About the study
The study involves an evaluation of a Big Lottery funded initiative - Big Local - that aims to give residents of 150 areas across England greater control over decisions that affect their local areas. Big Local is run by Local Trust and funded by the Big Lottery Fund with an investment of more than £200 million. Big Local has the potential to improve health by focusing on important determinants (e.g. environment, neighbourhood stigma and social cohesion) and by increasing the control that residents have over actions to improve their neighbourhoods.
Who is undertaking the research?
In Phase 1 and 2, the research was undertaken by a collaboration of researchers based at SPHR. This included LiLaC, Sheffield and Exeter Universities, the London School of Hygiene and Tropical Medicine, and FUSE. The overall project is led by Professor Jennie Popay, LiLaC. The research also involves close collaboration with local residents and Local Trust.
Phase 1 and 2 of the research was funded under the SPHR health inequalities programme (2012/17). The first phase began in January 2014 and ended in December 2015. During this period we conducted a process evaluation and the feasibility work required to conduct an evaluation of the health and social outcomes of Big Local. The second phase of the Communities in Control Study got underway in October 2015 and ran until March 2017. This phase investigated how action taken by residents to improve their neighbourhoods as places to live is having an impact upon health and wellbeing of residents directly involved. Phase 3 of the study is funded by NIHR's Public Health Research programme and will commence in 2018.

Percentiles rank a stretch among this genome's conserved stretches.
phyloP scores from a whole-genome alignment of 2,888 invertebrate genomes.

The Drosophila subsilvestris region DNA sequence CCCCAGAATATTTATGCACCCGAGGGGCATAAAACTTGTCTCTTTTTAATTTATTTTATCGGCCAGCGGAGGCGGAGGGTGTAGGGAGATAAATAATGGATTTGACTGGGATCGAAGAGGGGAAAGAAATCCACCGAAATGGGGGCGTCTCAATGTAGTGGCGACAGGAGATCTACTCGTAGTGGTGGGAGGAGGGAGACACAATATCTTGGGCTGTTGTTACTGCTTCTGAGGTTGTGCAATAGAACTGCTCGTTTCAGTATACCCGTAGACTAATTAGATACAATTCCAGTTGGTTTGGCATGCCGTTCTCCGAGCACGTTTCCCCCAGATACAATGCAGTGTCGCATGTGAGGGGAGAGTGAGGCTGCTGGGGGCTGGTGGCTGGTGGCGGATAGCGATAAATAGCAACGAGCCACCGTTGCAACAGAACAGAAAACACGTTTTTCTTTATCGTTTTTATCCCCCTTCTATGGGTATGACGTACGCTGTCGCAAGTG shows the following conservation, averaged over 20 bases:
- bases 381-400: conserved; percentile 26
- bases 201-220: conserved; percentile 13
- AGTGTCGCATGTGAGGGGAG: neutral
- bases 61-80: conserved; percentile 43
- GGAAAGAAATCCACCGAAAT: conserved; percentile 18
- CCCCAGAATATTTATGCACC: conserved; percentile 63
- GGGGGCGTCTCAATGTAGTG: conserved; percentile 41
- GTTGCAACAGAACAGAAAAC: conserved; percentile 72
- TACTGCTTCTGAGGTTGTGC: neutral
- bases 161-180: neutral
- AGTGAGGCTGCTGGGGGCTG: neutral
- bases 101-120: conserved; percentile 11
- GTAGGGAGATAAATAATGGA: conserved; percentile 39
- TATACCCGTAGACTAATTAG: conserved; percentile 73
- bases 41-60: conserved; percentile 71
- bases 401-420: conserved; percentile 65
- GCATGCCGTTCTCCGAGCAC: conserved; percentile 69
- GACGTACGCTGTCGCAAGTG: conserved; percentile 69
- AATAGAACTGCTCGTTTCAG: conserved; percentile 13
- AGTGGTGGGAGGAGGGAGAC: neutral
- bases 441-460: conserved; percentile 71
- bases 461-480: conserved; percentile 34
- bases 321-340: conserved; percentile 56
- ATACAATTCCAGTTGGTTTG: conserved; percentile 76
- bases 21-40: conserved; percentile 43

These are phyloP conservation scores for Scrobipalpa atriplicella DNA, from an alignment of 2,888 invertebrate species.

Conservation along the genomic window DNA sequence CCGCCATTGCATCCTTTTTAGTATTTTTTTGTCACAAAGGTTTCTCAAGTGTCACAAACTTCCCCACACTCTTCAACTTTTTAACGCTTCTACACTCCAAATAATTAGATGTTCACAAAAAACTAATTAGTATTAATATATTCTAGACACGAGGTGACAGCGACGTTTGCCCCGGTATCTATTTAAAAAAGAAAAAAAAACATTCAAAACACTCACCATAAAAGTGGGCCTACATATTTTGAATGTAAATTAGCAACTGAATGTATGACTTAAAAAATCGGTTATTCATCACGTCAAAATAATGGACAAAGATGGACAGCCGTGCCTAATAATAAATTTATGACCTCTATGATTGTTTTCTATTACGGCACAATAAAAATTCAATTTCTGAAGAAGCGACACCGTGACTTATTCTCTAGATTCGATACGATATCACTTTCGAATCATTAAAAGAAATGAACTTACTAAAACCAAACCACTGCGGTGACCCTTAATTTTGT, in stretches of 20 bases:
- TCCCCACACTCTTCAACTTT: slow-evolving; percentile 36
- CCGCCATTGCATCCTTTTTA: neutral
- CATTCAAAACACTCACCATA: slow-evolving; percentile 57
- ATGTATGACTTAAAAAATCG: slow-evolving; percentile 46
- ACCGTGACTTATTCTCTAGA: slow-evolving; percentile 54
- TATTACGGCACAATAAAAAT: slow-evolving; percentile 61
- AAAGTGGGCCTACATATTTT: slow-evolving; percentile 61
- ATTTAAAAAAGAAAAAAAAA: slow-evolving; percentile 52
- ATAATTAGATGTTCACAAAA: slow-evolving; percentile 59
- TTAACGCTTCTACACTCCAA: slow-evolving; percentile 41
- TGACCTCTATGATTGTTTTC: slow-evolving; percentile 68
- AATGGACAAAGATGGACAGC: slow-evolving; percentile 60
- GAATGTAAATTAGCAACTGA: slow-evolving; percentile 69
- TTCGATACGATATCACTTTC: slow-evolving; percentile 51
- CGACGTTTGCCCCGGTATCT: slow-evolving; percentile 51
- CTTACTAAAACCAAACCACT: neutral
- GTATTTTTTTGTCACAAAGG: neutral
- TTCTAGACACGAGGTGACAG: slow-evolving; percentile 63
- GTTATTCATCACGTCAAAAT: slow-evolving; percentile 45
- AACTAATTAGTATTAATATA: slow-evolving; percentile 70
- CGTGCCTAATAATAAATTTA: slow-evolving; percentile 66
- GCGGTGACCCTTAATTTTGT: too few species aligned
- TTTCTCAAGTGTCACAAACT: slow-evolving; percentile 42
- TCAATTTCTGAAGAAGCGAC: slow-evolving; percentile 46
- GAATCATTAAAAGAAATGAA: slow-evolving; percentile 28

Why has this research been developed?
The most important driver for this evaluation is the growing body of evidence that low control may be a fundamental cause of inequalities in health. However, there is little evidence about effective ways to support greater control and impacts on health. Given the growing body of research suggesting that enhanced collective control can make a significant contribution to improving health and reducing health inequalities, the lack of evidence on effective ways to support greater control for communities needs to be addressed.
Download the latest project briefings and updates using the link below
You can read Local Trust's response to the findings at the link below
You can find out more about our research into area reputation here:
A new website for the project with related learning resources for communities and practitioners will be available in spring 2018